: 42
                : 4
                : 284-291
                Affiliations
                aDepartment of Pharmacology and Toxicology, Faculty of Medicine, Kuwait University, Safat, Kuwait; bCentre for Genome-based Therapeutics, Welsh School of Pharmacy, Cardiff University, Cardiff, UK
                Article
                85904 J Vasc Res 2005;42:284–291
                10.1159/000085904
                15915001
                © 2005 S. Karger AG, Basel

                Copyright: All rights reserved. No part of this publication may be translated into other languages, reproduced or utilized in any form or by any means, electronic or mechanical, including photocopying, recording, microcopying, or by any information storage and retrieval system, without permission in writing from the publisher. Drug Dosage: The authors and the publisher have exerted every effort to ensure that drug selection and dosage set forth in this text are in accord with current recommendations and practice at the time of publication. However, in view of ongoing research, changes in government regulations, and the constant flow of information relating to drug therapy and drug reactions, the reader is urged to check the package insert for each drug for any changes in indications and dosage and for added warnings and precautions. This is particularly important when the recommended agent is a new and/or infrequently employed drug. Disclaimer: The statements, opinions and data contained in this publication are solely those of the individual authors and contributors and not of the publishers and the editor(s). The appearance of advertisements or/and product references in the publication is not a warranty, endorsement, or approval of the products or services advertised or of their effectiveness, quality or safety. The publisher and the editor(s) disclaim responsibility for any injury to persons or property resulting from any ideas, methods, instructions or products referred to in the content or advertisements.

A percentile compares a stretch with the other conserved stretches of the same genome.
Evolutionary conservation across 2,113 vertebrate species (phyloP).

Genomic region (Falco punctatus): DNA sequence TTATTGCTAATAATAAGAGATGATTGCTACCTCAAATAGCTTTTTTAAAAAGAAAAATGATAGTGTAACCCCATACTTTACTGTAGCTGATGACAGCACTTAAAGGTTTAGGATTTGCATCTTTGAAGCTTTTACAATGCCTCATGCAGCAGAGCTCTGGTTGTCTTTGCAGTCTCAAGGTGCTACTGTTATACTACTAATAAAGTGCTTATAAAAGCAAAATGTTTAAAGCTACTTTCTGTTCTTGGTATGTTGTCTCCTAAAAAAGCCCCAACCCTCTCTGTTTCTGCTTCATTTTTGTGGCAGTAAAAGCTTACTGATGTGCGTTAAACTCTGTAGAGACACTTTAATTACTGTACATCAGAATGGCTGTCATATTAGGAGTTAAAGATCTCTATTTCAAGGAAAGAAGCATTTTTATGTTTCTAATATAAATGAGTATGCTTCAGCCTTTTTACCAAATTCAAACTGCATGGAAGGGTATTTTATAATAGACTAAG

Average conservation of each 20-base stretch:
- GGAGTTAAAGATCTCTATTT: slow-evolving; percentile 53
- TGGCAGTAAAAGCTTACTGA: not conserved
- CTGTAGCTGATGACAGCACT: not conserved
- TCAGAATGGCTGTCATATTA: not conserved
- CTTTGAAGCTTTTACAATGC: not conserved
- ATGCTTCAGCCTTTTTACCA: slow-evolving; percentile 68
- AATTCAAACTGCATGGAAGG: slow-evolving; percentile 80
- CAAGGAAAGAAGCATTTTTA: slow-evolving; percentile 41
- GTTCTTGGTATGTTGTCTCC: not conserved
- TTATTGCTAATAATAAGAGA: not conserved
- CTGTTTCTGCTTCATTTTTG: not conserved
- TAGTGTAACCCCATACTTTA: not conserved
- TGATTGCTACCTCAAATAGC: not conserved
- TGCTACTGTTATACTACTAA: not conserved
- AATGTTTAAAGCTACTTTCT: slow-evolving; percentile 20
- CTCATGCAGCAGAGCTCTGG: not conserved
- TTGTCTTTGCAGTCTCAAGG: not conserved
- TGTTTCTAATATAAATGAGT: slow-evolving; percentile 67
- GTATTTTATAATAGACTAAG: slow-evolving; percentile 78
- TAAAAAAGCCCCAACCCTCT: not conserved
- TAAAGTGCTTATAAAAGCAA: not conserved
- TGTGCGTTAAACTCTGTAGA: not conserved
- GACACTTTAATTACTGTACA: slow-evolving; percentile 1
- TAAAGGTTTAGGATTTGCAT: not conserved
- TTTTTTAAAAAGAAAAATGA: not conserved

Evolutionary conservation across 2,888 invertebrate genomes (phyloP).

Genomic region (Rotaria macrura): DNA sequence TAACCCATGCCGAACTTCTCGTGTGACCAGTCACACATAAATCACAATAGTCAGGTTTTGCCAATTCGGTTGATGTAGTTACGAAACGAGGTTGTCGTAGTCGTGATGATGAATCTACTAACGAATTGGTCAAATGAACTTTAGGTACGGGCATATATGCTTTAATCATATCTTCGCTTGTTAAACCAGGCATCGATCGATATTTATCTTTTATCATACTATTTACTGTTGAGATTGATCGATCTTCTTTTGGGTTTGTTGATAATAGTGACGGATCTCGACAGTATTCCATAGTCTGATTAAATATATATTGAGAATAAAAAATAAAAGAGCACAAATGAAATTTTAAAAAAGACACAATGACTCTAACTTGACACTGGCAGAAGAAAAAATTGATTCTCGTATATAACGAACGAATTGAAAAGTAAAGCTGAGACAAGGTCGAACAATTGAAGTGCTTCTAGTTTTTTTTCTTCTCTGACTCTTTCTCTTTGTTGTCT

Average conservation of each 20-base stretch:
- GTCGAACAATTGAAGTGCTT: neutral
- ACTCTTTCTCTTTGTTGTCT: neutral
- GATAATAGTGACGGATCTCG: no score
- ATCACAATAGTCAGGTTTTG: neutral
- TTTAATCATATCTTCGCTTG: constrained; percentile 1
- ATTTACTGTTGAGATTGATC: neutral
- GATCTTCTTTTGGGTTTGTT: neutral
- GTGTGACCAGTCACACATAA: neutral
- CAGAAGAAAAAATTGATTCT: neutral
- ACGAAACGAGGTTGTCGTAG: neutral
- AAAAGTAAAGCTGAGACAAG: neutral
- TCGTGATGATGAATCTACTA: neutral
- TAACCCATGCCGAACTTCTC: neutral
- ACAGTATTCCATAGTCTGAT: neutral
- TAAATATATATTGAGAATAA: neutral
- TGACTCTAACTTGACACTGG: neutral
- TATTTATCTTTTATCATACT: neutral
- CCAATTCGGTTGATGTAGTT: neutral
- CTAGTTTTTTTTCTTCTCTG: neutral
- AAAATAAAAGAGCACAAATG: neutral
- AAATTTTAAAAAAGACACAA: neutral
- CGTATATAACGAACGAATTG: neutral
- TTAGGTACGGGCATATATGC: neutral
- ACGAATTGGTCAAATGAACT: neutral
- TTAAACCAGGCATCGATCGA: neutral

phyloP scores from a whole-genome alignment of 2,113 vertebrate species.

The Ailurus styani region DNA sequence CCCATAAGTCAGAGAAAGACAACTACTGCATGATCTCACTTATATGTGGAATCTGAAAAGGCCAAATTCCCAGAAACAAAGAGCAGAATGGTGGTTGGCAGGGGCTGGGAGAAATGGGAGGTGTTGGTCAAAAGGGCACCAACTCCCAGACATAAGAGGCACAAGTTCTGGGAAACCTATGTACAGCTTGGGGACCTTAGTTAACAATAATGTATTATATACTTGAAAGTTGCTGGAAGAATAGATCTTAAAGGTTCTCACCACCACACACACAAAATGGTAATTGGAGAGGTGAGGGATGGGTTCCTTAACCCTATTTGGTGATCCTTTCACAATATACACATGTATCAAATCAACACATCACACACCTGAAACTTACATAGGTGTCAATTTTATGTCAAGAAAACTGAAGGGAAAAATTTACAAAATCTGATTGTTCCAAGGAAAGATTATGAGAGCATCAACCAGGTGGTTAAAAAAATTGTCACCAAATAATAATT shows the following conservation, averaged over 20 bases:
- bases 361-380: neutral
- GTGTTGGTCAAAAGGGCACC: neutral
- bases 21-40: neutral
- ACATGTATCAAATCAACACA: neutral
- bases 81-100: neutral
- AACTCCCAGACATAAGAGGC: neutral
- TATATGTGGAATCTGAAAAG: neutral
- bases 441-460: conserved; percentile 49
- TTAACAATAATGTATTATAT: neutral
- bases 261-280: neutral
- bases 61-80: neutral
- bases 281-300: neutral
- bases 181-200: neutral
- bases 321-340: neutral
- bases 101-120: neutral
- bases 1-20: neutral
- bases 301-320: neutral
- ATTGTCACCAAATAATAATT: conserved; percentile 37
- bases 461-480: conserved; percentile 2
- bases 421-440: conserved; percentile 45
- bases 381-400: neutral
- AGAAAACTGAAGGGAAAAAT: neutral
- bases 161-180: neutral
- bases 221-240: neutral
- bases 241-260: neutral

Page count
                Figures: 7, References: 40, Pages: 8
                Categories
                Research Paper